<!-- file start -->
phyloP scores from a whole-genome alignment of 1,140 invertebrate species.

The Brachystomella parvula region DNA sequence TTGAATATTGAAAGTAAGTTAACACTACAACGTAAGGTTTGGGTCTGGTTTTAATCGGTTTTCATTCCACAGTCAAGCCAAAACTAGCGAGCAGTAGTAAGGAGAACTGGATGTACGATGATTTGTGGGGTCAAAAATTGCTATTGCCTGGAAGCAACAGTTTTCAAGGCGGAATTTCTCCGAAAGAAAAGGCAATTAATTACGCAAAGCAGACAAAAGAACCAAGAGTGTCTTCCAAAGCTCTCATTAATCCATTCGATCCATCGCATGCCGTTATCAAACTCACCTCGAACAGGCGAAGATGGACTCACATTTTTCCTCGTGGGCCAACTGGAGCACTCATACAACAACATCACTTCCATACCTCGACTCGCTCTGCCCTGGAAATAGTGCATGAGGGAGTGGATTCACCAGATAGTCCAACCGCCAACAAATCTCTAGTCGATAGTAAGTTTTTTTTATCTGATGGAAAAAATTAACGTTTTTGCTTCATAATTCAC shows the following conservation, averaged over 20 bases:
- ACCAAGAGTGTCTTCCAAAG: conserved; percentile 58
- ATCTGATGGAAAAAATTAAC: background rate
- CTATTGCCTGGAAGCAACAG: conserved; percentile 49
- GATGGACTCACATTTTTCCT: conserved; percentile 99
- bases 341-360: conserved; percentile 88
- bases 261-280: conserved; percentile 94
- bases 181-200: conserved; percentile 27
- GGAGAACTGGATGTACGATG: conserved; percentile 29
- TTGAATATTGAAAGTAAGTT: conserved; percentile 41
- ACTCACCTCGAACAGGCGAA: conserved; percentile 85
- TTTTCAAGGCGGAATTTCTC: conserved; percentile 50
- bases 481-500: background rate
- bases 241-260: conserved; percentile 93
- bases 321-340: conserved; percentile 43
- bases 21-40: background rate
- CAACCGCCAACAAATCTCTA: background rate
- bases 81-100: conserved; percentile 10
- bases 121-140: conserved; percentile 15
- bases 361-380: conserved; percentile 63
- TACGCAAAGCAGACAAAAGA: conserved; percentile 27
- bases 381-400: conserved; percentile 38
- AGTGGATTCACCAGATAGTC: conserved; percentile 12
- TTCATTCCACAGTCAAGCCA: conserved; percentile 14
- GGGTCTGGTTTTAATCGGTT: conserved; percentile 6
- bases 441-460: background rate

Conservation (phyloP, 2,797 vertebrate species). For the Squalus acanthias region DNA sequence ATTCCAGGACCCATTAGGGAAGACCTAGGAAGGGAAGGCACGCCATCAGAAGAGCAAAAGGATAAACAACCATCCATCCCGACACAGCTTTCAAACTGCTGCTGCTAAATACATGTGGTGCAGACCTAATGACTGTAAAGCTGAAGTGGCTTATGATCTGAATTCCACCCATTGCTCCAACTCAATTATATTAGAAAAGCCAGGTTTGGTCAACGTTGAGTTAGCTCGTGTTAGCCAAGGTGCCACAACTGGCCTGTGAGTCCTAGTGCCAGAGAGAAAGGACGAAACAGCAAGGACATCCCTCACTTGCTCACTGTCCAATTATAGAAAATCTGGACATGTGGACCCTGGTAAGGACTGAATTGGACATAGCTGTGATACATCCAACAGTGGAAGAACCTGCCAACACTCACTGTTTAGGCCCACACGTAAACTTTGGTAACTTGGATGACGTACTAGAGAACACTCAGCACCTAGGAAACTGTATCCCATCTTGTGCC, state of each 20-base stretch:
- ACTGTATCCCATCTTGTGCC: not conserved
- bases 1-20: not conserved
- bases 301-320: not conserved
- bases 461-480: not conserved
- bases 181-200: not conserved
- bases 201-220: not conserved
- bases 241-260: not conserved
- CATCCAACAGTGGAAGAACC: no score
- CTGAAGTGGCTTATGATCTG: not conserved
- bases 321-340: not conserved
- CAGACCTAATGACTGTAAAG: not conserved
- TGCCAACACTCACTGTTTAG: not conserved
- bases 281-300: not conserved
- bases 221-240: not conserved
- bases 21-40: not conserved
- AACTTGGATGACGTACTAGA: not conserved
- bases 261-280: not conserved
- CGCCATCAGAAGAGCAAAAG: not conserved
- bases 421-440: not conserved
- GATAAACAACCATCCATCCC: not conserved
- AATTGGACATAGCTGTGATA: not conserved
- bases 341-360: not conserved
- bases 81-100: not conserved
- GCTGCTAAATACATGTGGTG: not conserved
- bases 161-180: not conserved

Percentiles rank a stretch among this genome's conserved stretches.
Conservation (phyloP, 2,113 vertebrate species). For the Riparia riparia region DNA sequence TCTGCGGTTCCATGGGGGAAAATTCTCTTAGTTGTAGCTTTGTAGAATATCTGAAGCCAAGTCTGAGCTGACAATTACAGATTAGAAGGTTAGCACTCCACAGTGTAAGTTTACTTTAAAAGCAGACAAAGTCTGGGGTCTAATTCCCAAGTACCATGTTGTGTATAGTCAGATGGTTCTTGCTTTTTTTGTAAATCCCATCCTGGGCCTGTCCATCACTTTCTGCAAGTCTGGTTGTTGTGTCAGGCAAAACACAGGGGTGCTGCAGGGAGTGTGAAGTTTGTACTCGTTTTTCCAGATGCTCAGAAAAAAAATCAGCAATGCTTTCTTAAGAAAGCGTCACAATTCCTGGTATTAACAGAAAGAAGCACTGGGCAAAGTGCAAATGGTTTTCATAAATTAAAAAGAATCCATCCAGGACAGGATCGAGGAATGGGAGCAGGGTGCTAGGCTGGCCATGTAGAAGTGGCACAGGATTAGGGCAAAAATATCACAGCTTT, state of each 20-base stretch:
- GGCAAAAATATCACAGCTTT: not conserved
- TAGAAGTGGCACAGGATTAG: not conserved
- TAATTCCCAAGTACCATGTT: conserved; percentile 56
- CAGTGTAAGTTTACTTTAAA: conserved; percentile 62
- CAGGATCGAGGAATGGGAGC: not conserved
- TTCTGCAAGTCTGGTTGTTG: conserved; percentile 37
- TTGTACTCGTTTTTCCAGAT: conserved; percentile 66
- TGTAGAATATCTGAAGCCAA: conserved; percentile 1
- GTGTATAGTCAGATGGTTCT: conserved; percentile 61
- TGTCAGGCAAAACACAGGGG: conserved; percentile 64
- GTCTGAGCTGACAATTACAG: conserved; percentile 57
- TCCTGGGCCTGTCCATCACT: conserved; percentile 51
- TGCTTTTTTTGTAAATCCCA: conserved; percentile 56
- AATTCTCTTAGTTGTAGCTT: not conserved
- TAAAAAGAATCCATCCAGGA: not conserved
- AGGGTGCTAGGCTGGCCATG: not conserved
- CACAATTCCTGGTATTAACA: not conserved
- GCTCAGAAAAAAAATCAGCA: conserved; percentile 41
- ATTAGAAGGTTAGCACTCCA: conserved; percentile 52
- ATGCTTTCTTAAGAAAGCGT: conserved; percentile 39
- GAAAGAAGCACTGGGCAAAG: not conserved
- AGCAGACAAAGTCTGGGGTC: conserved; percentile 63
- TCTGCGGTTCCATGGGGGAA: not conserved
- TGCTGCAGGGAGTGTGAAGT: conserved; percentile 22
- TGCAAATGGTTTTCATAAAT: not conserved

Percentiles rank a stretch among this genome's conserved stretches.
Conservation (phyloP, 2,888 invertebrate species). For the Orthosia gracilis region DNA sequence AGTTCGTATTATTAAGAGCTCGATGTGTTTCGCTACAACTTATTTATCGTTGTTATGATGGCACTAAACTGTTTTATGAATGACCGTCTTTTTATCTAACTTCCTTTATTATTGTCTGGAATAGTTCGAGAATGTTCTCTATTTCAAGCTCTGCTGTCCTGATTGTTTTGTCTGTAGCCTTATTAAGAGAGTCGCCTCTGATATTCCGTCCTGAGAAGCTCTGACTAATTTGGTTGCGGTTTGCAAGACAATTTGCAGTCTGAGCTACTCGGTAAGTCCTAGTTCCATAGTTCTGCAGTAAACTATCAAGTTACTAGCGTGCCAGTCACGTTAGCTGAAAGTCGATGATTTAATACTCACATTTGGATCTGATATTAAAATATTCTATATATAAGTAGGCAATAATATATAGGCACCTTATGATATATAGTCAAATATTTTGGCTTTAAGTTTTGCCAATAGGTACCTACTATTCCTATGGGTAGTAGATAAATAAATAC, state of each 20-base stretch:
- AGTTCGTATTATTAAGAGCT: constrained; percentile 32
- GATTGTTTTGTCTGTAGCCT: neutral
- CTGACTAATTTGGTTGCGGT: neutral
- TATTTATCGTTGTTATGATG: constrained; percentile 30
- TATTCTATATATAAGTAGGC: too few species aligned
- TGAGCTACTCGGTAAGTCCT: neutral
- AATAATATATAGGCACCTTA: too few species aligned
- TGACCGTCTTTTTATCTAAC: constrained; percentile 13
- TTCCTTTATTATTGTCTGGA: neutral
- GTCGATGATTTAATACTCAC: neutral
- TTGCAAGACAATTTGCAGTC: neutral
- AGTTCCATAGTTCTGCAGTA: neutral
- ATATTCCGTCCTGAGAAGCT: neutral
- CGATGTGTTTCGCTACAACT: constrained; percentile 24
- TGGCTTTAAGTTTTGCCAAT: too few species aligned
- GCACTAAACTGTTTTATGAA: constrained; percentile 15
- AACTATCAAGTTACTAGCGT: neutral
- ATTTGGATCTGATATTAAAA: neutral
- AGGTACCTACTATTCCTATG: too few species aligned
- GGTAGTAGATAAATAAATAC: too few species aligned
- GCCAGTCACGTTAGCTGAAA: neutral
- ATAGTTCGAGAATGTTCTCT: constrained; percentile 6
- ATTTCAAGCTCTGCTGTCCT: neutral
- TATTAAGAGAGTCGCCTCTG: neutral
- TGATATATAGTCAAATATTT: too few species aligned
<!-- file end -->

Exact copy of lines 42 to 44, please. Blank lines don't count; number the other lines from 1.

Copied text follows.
- bases 221-240: not conserved
- bases 21-40: not conserved
- AACTTGGATGACGTACTAGA: not conserved